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It’s not everyday that you find an ad in the “help wanted” section of the classifieds seeking an experienced black belt instructor to teach at the local martial arts studio.

Teaching martial arts is one of those specialized fields that would be difficult to fill via an ad in the local paper.   In addition to martial arts skill, and the ability to take a class filled with anxious, wide-eyed white belts and turn them into confident martial arts experts, you’re looking for loyalty and respect.  

That’s a pretty tough order to fill for the guy coming in off the street.

So, where does a martial arts studio owner go to find a qualified new assistant, or even a new staff to fill his sequential studio openings?

While there is no foolproof means of adding new staff, recruiting from within your leadership team is the most consistent method of hiring someone whom you know well and have a great working relationship with already.

If you have to hire from outside, you will need a good screening process as there will be little if any loyalty of emotional connection to the school from an outsider. The challenge begins when it comes to interviewing these applicants, assessing their qualifications, and making your final selection.

What To Look For During An Interview

Just the idea of conducting an interview can send a chill down your spine.   You are, in fact, choosing someone to help you and your studio succeed over the long term, based on a relatively brief interview.  

If, for whatever reason, your new hire doesn’t work out, you will lose money spent on training.   And, you’ll be back to square one and conducting the interview process all over again.

Enter into the interview with a good idea of what you are expecting from a new hire.   For instance, your interviewee should display an excellent attitude, and a high level of enthusiasm.  

Try to look beneath the façade that folks naturally wear when they’re in the “spotlight” of an interview.

Your biggest role during the interview will be that of a listener.   For the best results, avoid asking yes or no questions.   Word your questions in such a way that the interviewee will have to explain his answers.  

This will give you an idea of how he thinks, as well as how he communicates those thoughts.   If you’re considering having this person operate one of your schools without supervision, make sure that he’s got the leadership skills, discipline, and your interests at heart before you hire him.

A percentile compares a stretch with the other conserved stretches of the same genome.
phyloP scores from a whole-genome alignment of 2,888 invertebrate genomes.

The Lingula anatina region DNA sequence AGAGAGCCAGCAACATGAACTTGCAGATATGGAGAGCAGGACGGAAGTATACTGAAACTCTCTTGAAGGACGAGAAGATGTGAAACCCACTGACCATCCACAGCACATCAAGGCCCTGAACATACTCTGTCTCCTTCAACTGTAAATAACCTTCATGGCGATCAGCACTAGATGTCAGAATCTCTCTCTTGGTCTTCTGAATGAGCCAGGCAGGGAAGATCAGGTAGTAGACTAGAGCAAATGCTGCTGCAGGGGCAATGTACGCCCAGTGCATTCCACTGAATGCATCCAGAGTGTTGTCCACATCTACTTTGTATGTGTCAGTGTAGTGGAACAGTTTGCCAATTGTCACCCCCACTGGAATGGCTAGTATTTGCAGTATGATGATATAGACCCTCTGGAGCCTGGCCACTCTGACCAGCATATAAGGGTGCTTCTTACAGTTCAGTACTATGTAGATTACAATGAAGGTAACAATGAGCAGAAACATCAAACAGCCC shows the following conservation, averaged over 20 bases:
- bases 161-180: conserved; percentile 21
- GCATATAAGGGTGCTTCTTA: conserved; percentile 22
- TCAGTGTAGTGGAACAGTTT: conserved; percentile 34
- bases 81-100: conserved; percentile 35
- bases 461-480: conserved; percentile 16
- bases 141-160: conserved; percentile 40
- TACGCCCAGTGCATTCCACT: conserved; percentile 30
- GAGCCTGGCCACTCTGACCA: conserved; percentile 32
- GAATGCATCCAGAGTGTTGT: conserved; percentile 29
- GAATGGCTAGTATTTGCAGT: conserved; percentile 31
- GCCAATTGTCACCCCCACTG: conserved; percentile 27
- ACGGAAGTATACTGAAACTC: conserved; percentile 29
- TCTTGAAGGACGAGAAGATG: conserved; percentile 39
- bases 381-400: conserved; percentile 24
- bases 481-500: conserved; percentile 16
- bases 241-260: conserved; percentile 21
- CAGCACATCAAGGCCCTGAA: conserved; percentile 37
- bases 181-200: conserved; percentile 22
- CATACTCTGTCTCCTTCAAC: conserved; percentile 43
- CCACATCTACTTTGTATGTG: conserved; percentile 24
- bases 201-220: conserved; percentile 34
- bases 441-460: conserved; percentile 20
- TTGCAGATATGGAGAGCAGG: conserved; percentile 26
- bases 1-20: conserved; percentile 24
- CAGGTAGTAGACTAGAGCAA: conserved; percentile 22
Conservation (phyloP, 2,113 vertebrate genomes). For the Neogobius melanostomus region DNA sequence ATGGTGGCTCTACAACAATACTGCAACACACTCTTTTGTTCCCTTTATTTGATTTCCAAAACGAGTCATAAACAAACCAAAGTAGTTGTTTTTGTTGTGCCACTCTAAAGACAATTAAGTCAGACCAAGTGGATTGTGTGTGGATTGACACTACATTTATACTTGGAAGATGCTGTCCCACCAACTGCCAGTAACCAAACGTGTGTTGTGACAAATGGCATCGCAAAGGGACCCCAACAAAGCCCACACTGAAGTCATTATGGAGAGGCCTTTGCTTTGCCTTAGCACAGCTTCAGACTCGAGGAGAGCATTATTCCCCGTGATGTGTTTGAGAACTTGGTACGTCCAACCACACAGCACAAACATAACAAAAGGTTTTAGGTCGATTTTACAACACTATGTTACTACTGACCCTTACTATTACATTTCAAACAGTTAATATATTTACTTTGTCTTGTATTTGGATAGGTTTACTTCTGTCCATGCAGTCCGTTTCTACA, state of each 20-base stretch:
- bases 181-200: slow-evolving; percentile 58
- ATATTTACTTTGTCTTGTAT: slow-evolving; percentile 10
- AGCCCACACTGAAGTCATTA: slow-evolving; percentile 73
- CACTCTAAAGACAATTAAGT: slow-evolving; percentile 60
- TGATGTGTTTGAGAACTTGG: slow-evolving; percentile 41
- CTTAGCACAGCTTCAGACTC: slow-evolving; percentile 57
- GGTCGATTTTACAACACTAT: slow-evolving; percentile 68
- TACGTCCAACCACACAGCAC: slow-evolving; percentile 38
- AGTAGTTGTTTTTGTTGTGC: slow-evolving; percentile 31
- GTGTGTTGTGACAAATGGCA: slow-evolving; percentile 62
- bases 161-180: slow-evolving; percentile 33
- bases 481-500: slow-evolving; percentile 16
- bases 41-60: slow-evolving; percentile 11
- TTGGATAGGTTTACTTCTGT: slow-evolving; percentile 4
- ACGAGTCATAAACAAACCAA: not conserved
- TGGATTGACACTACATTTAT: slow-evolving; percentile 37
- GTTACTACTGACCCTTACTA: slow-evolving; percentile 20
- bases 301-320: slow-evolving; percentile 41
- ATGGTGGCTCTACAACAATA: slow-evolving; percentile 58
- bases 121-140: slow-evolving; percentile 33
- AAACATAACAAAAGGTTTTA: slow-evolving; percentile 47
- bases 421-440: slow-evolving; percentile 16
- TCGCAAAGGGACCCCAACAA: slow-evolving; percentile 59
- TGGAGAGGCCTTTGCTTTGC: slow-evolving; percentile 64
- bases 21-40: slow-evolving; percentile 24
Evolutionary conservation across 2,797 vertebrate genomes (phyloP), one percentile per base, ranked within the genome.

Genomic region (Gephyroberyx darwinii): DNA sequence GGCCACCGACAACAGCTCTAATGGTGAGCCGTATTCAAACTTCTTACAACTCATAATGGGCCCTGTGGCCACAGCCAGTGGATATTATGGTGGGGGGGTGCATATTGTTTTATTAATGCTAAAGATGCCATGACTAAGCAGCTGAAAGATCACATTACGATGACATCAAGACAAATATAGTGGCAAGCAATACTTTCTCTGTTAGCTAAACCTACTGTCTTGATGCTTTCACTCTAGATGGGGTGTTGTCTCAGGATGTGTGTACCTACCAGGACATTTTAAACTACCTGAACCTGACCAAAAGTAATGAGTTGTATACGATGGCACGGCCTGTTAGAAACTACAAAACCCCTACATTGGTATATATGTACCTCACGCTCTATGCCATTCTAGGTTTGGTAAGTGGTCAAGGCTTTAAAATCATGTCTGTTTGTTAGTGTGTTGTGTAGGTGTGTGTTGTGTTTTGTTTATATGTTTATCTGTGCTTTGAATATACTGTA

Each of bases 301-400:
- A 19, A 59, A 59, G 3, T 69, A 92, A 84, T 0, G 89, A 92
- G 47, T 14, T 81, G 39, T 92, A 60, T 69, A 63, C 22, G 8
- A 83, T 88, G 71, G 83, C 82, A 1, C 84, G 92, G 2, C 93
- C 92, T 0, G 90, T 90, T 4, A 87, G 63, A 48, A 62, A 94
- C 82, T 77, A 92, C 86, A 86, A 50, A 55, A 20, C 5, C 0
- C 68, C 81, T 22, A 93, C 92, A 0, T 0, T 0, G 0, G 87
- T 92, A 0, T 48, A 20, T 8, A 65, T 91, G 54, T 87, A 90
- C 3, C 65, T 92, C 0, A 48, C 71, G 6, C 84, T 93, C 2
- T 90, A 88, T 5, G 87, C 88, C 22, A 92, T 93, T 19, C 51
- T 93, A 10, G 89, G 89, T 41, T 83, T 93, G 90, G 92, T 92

As he discusses his past experiences, listen closely to what he says about his past masters and co-workers.   You’ll be able to gather a lot about his attitude and interpersonal skills.   

Talk about his teaching methods and what he’s looking for from his students.   If he doesn’t share your goals, philosophy, and values, kindly show him the door.

Once you’re satisfied with the first part of the interviewing process, it’s time to have him demonstrate his teaching skills by having him instruct a few classes for you. Have him do enough so you can see the, “true” personality emerge. Anyone can fake it for an hours’ class, but a few hours and the real person begins to show him or herself. Be aware of how he communicates with the students, his level of energy and enthusiasm, and his ability to provide motivation when it’s needed.

When you’re looking for an office assistant to help keep you organized and answer telephones, you might consider hiring them through a temporary employment agency on a “temp to perm” basis.   This gives you the opportunity to give your new employee a “test drive,” as it were.  

The temp agency will conduct the interview, background checks, and such. If you don’t feel this person is working out, you can have the temp agency send you another and another – until you’re satisfied that you have the right person for the job.